The chief group communications officer, Mahindra & Mahindra on global communications, elevating PR to the board level, and what it's like to work in the world's largest media market.
The Mahindra Group works in a huge variety of areas, from aerospace to financial services, real estate to farm equipment. In addition to this, it operates in over 100 countries. What are the challenges of communicating across such a wide range of specialties and locations?
Communications today requires a certain level of global cultural, political and social awareness. Of course a majority of your communications is still going to be designed with the local community in mind. However this does not mean that we can’t show an acceptable level of awareness and sensitivity to global issues. The trick then is to have a strong master brand communications plan where all your businesses, across borders and geographies, communicate one overarching brand message in conjunction with individual product marketing. Furthermore, the advent of social media has truly transferred power to the people. Now anyone with an internet connection has the potential to influence your brand. This is both a challenge and an opportunity for public relations professionals.
In what sense was the global rebranding exercise Mahindra Rise an attempt to bring cohesion to the Group’s communications?
Over the past few years there has been a sharp erosion in customer trust in the corporate world. In general, customers have been yearning for a different mind-set among companies, one that demands a greater sense of responsibility toward society and the environment. We saw customers gravitating toward organisations and brands that reflected this growing aspiration for social awareness and change. Through our new brand position Rise, we urged people to unify around shared ideas and values. Rise unleashed a hidden energy within the organisation, galvanising our diverse and global employee base behind the ideas of ‘accepting no limits’, ‘alternative thinking’ and ‘driving positive change’. This in turn enabled us to effectively communicate our brand pillars with one voice across geographies and industries.
With Mahindra’s global reach, is it a challenge to craft a brand message that is at once authentic to its Indian roots but which can also speak to markets around the world with very different cultures?
I believe the idea of Rise is universal. Implicit in the Rise message is the belief that anything is possible, that we can achieve whatever we set our minds to. Our Millions Against Malaria awareness campaign is a great example of the universality of the ‘Rise’ message. In 2012, GippsAero, a Mahindra aerospace company and the Australian aircraft manufacturer of the GA8 Airvan, sponsored the flight of two veteran pilots around the world to raise awareness about malaria, a preventable disease that affects millions of people worldwide. The truly global campaign took the Airvan and its crew to four continents, 16 countries and over 28,000 nautical miles! At its centre was the idea of Rise, pushing everyone to accept no limits in finding a solution for this curable disease.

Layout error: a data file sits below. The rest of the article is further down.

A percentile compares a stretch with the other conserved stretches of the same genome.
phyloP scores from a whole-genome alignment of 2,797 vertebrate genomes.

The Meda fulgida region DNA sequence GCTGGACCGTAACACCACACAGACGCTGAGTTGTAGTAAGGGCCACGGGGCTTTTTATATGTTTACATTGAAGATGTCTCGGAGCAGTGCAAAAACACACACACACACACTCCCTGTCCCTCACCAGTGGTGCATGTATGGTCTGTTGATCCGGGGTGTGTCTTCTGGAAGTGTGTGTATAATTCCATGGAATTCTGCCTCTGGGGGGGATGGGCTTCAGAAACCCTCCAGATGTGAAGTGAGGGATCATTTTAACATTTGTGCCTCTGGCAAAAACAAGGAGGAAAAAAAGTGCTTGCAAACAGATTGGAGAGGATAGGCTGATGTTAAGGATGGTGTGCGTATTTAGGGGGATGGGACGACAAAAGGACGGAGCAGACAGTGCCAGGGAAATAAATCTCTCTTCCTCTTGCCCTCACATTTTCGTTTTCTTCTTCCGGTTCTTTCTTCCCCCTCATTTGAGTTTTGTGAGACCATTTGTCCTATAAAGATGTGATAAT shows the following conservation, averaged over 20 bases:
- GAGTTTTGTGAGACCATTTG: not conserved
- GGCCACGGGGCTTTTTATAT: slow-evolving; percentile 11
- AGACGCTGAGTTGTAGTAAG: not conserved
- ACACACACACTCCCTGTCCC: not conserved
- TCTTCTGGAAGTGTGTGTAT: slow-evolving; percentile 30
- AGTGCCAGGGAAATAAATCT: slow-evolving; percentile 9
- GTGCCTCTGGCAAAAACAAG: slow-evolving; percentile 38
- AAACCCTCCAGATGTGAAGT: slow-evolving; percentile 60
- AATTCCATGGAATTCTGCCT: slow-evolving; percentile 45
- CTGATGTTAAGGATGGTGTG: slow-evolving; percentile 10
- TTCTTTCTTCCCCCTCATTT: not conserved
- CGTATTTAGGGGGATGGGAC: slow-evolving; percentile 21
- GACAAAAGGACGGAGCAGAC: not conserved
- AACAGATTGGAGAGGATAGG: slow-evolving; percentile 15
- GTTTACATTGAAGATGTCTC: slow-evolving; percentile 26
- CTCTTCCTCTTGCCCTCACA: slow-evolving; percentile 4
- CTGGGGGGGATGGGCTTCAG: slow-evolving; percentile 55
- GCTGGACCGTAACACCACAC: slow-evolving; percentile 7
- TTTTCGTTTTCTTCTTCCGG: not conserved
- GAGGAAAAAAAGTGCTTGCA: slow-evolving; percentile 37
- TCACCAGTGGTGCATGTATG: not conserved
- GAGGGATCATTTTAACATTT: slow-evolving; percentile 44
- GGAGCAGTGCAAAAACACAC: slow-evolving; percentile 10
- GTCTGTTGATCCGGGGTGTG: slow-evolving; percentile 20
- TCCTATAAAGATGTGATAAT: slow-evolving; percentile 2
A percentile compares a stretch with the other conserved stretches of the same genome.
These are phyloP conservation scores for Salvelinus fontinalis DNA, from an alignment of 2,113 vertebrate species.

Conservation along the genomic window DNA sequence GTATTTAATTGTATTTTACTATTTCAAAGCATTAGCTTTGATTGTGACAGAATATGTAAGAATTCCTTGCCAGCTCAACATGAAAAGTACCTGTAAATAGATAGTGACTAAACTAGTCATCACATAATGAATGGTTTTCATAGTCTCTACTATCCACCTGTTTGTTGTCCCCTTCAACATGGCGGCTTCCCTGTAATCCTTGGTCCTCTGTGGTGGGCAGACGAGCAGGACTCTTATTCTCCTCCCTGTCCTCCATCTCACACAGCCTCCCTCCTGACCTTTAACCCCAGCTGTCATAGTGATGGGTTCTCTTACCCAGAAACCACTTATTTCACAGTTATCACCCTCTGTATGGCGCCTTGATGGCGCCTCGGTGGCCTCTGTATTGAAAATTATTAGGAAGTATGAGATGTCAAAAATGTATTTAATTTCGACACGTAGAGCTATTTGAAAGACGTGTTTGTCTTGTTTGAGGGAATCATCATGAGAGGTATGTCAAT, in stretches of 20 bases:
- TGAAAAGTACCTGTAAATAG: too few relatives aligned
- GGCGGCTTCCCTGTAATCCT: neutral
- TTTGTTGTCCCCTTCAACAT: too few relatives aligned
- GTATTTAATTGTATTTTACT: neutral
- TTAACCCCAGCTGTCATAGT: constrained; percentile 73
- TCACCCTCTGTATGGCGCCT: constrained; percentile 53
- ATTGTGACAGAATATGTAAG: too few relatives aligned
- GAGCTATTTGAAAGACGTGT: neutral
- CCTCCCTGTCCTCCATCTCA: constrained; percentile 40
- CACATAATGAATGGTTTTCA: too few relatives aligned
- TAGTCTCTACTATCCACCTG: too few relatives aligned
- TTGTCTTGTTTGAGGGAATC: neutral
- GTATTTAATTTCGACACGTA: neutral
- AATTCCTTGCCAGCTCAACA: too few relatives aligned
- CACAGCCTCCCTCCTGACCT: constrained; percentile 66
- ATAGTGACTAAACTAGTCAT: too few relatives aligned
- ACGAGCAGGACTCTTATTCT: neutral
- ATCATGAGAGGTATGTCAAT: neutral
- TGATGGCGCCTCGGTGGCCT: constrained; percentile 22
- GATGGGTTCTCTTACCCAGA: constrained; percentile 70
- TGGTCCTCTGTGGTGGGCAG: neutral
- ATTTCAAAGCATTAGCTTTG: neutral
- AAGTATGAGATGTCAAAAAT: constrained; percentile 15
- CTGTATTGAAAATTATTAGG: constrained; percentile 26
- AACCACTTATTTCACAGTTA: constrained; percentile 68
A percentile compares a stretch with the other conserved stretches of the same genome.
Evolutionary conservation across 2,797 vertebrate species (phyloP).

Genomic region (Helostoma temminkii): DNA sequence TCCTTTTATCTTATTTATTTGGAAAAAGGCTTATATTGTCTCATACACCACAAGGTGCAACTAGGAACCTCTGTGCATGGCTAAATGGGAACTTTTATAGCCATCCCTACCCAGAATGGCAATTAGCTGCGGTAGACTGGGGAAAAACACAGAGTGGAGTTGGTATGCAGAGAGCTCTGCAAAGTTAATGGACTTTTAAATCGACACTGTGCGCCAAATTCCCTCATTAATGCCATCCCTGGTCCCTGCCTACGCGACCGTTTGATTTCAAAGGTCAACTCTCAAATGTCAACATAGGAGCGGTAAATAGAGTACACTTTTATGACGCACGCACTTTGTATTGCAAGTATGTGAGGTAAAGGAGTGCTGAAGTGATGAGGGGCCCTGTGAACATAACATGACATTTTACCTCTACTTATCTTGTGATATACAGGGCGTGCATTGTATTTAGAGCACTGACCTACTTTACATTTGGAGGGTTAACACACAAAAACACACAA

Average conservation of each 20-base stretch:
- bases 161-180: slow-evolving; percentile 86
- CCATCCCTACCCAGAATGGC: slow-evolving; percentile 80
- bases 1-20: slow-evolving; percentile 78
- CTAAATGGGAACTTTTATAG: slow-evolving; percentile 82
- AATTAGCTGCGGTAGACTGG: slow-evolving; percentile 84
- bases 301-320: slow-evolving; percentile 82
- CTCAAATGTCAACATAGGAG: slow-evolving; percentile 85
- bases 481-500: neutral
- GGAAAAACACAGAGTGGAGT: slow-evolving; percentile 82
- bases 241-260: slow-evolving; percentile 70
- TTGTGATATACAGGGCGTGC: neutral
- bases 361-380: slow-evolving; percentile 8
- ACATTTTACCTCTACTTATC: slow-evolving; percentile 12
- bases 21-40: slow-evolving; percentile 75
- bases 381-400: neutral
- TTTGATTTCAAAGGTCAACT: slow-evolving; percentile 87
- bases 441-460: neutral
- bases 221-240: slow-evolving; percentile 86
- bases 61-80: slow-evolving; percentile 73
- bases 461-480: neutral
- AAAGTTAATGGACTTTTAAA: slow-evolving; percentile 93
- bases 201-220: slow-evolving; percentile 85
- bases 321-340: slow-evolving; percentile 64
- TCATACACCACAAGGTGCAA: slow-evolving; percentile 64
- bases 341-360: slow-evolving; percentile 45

India evokes vivid images in people’s imaginations. Is working from a context of such a strong national brand a help or hindrance when it comes to engaging with new markets?
That’s a very interesting question. Being an Indian company certainly has its global business advantages in certain sectors. Tech Mahindra, our information technology business and India’s fifth largest information technology firm, benefits greatly from India’s tech savvy global image. However, there’s a flip side to this as well. Ever since its inception in 1994, our North American business, Mahindra USA, or MUSA, has had to follow a niche brand strategy to battle prevailing perceptions about Indian manufacturers. Rather than trying to develop a product that could compete with well-established bigger brands, MUSA targeted a smaller agricultural niche – hobby farmers, landscapers, and building contractors – and coupled this strategy with personalised service, building close relationships with dealers and customers. Even MUSA’s corporate social responsibility activities played a key strategic role in cultivating the Mahindra brand image of an Indian company that provides value and superior performance through its affordable products. This differentiation continues today and we are noticing a marked change in brand perception and awareness among North American target audiences.
You are credited for elevating public relations to board-level function at your company. How did you make the case for this?
When we initiated Rise, the Group’s executive board was confronted with the challenge of communicating this transformation in a clear and controlled manner across more than 100 countries and 18 industries. They quickly realised the need for a strategic approach to communications for both internal and external audiences. By including public relations at the top of the decision making chain, we ensured that organisational behaviour and organisational communications were perfectly aligned. The Group’s communications head is included in key business strategy meetings as per their annual planning cycles.
India has the biggest newspaper market in the world, with over 70,000 titles. How has this huge market faced the challenges of digitalisation, and how in turn has this affected the work that you do?
The Indian digital market is growing rapidly. A recent study estimated that by June 2014, there will be 243 million internet users in the country, overtaking the United States to become the world’s second largest internet base after China. This is astounding considering that only about 16 per cent of Indians have access to the internet! Internet penetration in India is driven largely by mobile phones with more than 110 million mobile internet users. Most major media houses have started offering digital versions of their daily publications for download directly from their websites. Some have even created mobile apps that carry the latest news as they break. While Indians primarily use the internet for communication, largely in the form of email, social media is rapidly becoming an important driver of internet use. This is good news for public relations professionals as the traditional avenues of news dissemination gradually make way for a more one-on-one company-customer interface through channels like Facebook and Twitter. At Mahindra, we have made a conscious effort to make digital a priority in all of our communications. Most of our marquee products have a presence on social media. We even have a corporate Facebook page and Twitter handle to promote the Mahindra brand. Our chief executive officer, Anand Mahindra, has been noted time and again amongst the top five most active global executives on Twitter and has a fan following of over one million users.